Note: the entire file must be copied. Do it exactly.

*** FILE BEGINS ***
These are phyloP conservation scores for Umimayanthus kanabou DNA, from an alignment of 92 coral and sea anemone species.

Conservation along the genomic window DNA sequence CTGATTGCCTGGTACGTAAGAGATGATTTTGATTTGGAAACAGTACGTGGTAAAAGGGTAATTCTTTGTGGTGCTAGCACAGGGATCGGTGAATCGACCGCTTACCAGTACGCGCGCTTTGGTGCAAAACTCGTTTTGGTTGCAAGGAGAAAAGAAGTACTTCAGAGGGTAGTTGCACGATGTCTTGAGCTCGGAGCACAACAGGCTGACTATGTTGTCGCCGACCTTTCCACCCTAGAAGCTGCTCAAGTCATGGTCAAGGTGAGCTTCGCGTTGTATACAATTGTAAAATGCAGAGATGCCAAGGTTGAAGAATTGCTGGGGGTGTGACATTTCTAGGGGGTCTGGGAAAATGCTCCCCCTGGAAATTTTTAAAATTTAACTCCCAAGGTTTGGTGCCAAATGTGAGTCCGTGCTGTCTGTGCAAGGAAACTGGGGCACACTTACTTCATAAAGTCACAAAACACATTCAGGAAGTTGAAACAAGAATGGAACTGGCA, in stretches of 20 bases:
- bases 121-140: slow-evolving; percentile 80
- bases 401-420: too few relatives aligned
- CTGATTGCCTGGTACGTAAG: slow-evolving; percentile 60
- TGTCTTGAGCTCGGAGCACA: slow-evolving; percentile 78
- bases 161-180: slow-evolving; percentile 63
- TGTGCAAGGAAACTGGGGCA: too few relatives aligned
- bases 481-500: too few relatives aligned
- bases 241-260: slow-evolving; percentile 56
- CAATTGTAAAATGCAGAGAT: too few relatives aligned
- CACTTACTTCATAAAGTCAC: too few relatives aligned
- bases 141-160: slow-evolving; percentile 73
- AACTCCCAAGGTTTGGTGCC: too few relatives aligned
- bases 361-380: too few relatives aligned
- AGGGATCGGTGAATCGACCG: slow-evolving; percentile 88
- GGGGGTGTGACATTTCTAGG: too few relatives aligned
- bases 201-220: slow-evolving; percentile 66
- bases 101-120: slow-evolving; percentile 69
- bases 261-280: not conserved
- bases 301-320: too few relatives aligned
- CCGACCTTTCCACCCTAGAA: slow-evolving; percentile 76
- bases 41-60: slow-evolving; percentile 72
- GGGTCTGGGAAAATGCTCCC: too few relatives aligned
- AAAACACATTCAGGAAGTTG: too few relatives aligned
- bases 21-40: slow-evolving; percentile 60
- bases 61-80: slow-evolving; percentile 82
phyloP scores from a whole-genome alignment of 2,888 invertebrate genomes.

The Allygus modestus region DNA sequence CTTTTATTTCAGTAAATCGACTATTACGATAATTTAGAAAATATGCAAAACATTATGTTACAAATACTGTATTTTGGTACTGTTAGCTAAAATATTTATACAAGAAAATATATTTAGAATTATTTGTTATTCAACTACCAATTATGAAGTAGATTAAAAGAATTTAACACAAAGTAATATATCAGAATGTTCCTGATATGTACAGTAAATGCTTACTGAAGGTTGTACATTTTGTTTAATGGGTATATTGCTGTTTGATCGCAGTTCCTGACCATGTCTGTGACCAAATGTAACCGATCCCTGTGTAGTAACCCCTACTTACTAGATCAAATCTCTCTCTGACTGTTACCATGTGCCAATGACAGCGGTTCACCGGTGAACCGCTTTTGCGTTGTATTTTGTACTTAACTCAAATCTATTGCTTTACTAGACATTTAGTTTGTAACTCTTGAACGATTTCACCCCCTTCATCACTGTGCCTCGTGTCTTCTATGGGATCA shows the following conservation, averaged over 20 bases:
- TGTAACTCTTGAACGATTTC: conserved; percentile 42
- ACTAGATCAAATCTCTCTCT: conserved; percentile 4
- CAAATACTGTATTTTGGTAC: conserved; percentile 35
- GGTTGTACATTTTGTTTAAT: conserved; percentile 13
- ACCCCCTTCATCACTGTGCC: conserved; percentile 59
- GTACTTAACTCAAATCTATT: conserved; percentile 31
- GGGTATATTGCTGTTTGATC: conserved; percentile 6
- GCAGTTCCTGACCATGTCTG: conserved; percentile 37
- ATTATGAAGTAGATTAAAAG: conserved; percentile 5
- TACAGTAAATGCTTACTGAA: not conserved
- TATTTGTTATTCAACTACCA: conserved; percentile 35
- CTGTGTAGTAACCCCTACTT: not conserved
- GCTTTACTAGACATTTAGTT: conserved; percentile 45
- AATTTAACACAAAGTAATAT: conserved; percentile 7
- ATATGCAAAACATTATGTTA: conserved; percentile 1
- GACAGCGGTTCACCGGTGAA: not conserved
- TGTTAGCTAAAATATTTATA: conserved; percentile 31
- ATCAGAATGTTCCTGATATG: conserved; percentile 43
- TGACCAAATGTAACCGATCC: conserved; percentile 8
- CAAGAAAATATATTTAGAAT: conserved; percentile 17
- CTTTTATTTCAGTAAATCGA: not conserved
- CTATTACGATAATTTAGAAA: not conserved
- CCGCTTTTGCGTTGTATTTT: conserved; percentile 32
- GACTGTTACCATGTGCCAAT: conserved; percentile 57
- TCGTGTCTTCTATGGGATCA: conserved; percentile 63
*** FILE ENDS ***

These are phyloP conservation scores for Umimayanthus kanabou DNA, from an alignment of 92 coral and sea anemone species.

Conservation along the genomic window DNA sequence CTGATTGCCTGGTACGTAAGAGATGATTTTGATTTGGAAACAGTACGTGGTAAAAGGGTAATTCTTTGTGGTGCTAGCACAGGGATCGGTGAATCGACCGCTTACCAGTACGCGCGCTTTGGTGCAAAACTCGTTTTGGTTGCAAGGAGAAAAGAAGTACTTCAGAGGGTAGTTGCACGATGTCTTGAGCTCGGAGCACAACAGGCTGACTATGTTGTCGCCGACCTTTCCACCCTAGAAGCTGCTCAAGTCATGGTCAAGGTGAGCTTCGCGTTGTATACAATTGTAAAATGCAGAGATGCCAAGGTTGAAGAATTGCTGGGGGTGTGACATTTCTAGGGGGTCTGGGAAAATGCTCCCCCTGGAAATTTTTAAAATTTAACTCCCAAGGTTTGGTGCCAAATGTGAGTCCGTGCTGTCTGTGCAAGGAAACTGGGGCACACTTACTTCATAAAGTCACAAAACACATTCAGGAAGTTGAAACAAGAATGGAACTGGCA, in stretches of 20 bases:
- bases 121-140: slow-evolving; percentile 80
- bases 401-420: too few relatives aligned
- CTGATTGCCTGGTACGTAAG: slow-evolving; percentile 60
- TGTCTTGAGCTCGGAGCACA: slow-evolving; percentile 78
- bases 161-180: slow-evolving; percentile 63
- TGTGCAAGGAAACTGGGGCA: too few relatives aligned
- bases 481-500: too few relatives aligned
- bases 241-260: slow-evolving; percentile 56
- CAATTGTAAAATGCAGAGAT: too few relatives aligned
- CACTTACTTCATAAAGTCAC: too few relatives aligned
- bases 141-160: slow-evolving; percentile 73
- AACTCCCAAGGTTTGGTGCC: too few relatives aligned
- bases 361-380: too few relatives aligned
- AGGGATCGGTGAATCGACCG: slow-evolving; percentile 88
- GGGGGTGTGACATTTCTAGG: too few relatives aligned
- bases 201-220: slow-evolving; percentile 66
- bases 101-120: slow-evolving; percentile 69
- bases 261-280: not conserved
- bases 301-320: too few relatives aligned
- CCGACCTTTCCACCCTAGAA: slow-evolving; percentile 76
- bases 41-60: slow-evolving; percentile 72
- GGGTCTGGGAAAATGCTCCC: too few relatives aligned
- AAAACACATTCAGGAAGTTG: too few relatives aligned
- bases 21-40: slow-evolving; percentile 60
- bases 61-80: slow-evolving; percentile 82
phyloP scores from a whole-genome alignment of 2,888 invertebrate genomes.

The Allygus modestus region DNA sequence CTTTTATTTCAGTAAATCGACTATTACGATAATTTAGAAAATATGCAAAACATTATGTTACAAATACTGTATTTTGGTACTGTTAGCTAAAATATTTATACAAGAAAATATATTTAGAATTATTTGTTATTCAACTACCAATTATGAAGTAGATTAAAAGAATTTAACACAAAGTAATATATCAGAATGTTCCTGATATGTACAGTAAATGCTTACTGAAGGTTGTACATTTTGTTTAATGGGTATATTGCTGTTTGATCGCAGTTCCTGACCATGTCTGTGACCAAATGTAACCGATCCCTGTGTAGTAACCCCTACTTACTAGATCAAATCTCTCTCTGACTGTTACCATGTGCCAATGACAGCGGTTCACCGGTGAACCGCTTTTGCGTTGTATTTTGTACTTAACTCAAATCTATTGCTTTACTAGACATTTAGTTTGTAACTCTTGAACGATTTCACCCCCTTCATCACTGTGCCTCGTGTCTTCTATGGGATCA shows the following conservation, averaged over 20 bases:
- TGTAACTCTTGAACGATTTC: conserved; percentile 42
- ACTAGATCAAATCTCTCTCT: conserved; percentile 4
- CAAATACTGTATTTTGGTAC: conserved; percentile 35
- GGTTGTACATTTTGTTTAAT: conserved; percentile 13
- ACCCCCTTCATCACTGTGCC: conserved; percentile 59
- GTACTTAACTCAAATCTATT: conserved; percentile 31
- GGGTATATTGCTGTTTGATC: conserved; percentile 6
- GCAGTTCCTGACCATGTCTG: conserved; percentile 37
- ATTATGAAGTAGATTAAAAG: conserved; percentile 5
- TACAGTAAATGCTTACTGAA: not conserved
- TATTTGTTATTCAACTACCA: conserved; percentile 35
- CTGTGTAGTAACCCCTACTT: not conserved
- GCTTTACTAGACATTTAGTT: conserved; percentile 45
- AATTTAACACAAAGTAATAT: conserved; percentile 7
- ATATGCAAAACATTATGTTA: conserved; percentile 1
- GACAGCGGTTCACCGGTGAA: not conserved
- TGTTAGCTAAAATATTTATA: conserved; percentile 31
- ATCAGAATGTTCCTGATATG: conserved; percentile 43
- TGACCAAATGTAACCGATCC: conserved; percentile 8
- CAAGAAAATATATTTAGAAT: conserved; percentile 17
- CTTTTATTTCAGTAAATCGA: not conserved
- CTATTACGATAATTTAGAAA: not conserved
- CCGCTTTTGCGTTGTATTTT: conserved; percentile 32
- GACTGTTACCATGTGCCAAT: conserved; percentile 57
- TCGTGTCTTCTATGGGATCA: conserved; percentile 63